By Kyle Swain, Retail Director Australia & New Zealand, Lpc Cresa
The impact of the coronavirus on retail tenants is unique and unprecedented. It is unrelated to normal property and retail business cycles and characterised by uncertainty – including an escalating risk of complete business failure.
This is a time that calls for extraordinary collaboration between tenants and landlords in pursuit of commercial and retail leasing outcomes that will enable both tenants and landlords to survive this challenging period and get ready for life post COVID-19.
Landlords have much to lose as their tenants’ businesses face a prolonged period of financial distress which may see many businesses close and large numbers of empty shopfronts by the time this all ends.
We have been seeking ‘first stage’ rent relief on behalf of a number of our clients since the impact of COVID-19 started to be felt. There have been some fantastic responses from landlords who understand this is a time to band together and share the load to ensure a positive outcome for both parties in the longer term.
Unfortunately, a number of landlords remain stubbornly insistent on the tenant meeting their legal obligations under the terms of the lease or at best, are requiring significant supporting financial and other information in support of each store’s claims for rent relief due to the decline in sales.
There are over 140,000 retail businesses in Australia accounting for just under 5% of our GDP and 11% of all employment in Australia. The industry is the bedrock of our economy and the Government recognises the potentially devastating impact mass retailer failures will have on our economy long after the coronavirus threat is over.
The Government has already implemented some fantastic initiatives to assist small and medium sized businesses (up to $50m in turnover), and landlords are rightly expecting that tenants access all the benefits provided under the Government support measures before seeking rent relief from them.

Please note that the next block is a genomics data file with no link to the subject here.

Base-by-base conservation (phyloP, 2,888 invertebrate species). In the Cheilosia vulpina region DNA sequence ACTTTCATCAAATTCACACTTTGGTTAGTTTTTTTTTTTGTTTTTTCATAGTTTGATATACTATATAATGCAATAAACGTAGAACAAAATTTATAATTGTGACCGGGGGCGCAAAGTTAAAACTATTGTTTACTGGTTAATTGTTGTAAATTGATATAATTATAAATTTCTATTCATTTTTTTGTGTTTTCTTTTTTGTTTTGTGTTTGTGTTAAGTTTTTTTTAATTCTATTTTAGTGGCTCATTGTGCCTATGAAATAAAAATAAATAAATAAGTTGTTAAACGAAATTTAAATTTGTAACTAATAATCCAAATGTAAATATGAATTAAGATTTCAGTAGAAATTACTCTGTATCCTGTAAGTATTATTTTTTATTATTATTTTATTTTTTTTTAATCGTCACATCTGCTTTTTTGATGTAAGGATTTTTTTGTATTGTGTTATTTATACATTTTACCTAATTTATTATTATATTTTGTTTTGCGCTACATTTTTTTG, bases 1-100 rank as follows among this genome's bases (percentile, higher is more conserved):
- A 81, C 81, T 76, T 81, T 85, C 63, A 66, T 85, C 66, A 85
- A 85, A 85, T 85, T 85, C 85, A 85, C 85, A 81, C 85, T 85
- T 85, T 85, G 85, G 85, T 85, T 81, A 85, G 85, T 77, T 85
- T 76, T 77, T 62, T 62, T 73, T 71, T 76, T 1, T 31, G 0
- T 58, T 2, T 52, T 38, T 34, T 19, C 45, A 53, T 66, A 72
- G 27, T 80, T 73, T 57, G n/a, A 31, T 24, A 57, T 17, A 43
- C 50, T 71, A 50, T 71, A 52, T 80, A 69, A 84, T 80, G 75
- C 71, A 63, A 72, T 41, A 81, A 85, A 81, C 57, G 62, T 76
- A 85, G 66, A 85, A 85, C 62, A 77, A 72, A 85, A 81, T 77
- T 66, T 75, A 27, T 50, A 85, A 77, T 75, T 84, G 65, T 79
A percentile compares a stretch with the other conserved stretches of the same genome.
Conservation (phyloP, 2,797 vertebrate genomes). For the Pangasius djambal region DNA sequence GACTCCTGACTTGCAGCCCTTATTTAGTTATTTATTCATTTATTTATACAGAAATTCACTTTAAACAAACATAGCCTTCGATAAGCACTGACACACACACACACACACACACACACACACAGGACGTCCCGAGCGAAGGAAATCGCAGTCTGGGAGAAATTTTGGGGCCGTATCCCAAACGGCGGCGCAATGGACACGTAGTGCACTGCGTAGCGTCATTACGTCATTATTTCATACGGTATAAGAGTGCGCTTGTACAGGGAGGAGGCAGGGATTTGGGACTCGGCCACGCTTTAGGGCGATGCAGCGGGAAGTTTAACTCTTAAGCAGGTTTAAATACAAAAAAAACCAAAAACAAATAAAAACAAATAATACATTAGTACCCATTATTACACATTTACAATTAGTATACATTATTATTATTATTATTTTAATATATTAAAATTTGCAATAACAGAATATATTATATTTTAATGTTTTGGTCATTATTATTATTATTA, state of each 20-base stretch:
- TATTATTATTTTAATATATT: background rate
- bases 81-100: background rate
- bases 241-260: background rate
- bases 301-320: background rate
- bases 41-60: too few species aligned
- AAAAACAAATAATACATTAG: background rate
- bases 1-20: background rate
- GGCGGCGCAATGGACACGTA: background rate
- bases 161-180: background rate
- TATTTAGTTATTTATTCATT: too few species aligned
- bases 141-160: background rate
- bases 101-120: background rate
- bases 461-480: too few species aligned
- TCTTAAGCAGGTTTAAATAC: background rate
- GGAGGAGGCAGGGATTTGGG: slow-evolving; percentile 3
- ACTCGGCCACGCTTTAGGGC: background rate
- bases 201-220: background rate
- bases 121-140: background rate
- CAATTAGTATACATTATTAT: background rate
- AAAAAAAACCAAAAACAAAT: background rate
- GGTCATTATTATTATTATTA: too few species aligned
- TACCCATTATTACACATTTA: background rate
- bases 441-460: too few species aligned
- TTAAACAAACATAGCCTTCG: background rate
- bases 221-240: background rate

The National Retail Association is providing up to date details on these initiatives, which include opportunities to improve your short term cashflow through initiatives such as:
Ability to access up to $10,000 this financial year and another $10,000 next financial year from your superannuation, (tax free)
A rebate of between $20,000 and $100,000 of income tax you paid for your employees based on your BAS due at the end of March, – likely to be rebated to you in late April
Payroll tax refunds to smaller businesses in Victoria and deferred payroll tax for July, August & September
50 percent wage subsidy for trainees for up to nine months
In addition to taking advantage of the Government support and stimulus initiatives, every retailer should be making an effort to reduce both their operational and occupancy costs to better align current expenditure with decreased revenue.
Most retail businesses are already tightly managing operating costs as a percentage of revenue. With sales decreased, operating costs will need to be cut wherever possible. As much as we are all trying to keep people employed, landlords have already shown a willingness to allow reduced trading hours allowing retailers to reduce salary costs without losing any further sales.
Other areas you can make savings on include:
Defer leasing & rental costs on items such as coffee machines and POS Software.
Take advantage of bank initiatives on business loan repayments
Reduce stock orders and negotiate deferred payment terms with suppliers
It is critical that you engage with your landlord now to achieve initial rental concessions. Your landlord is a key stakeholder in your ‘pandemic plan’ so you need to involve them early and regularly. When they understand you have included the government assistance options and are closely managing your operational costs, they will be more likely to buy in to your plan and approve measures required to manage occupancy costs on a short-term basis.
Initial rent relief is the first measure but may need to be reassessed on a monthly basis before conditions eventually return to normal. As we are expecting this to last at least six months you should be looking ahead at what events may be coming up that may present an opportunity to reduce the burden on capital expenditure and push the savings back in to operating cash. Some suggestions include:
defer new store openings (deed of variation to the lease)
extend timeframes to finalise negotiations on critical lease events such as lease renewals and market rent reviews.
Defer required shop refurbishments
Request a freeze on annual rent increases
As the tenancy and leasing partner to the National Retail Association, Lpc Cresa is offering an additional discount on our already special NRA member rates during these challenging times. If you’d like assistance to action your own ‘pandemic plan’ you’ll receive a 20% discount on standard service fees for advice and representation.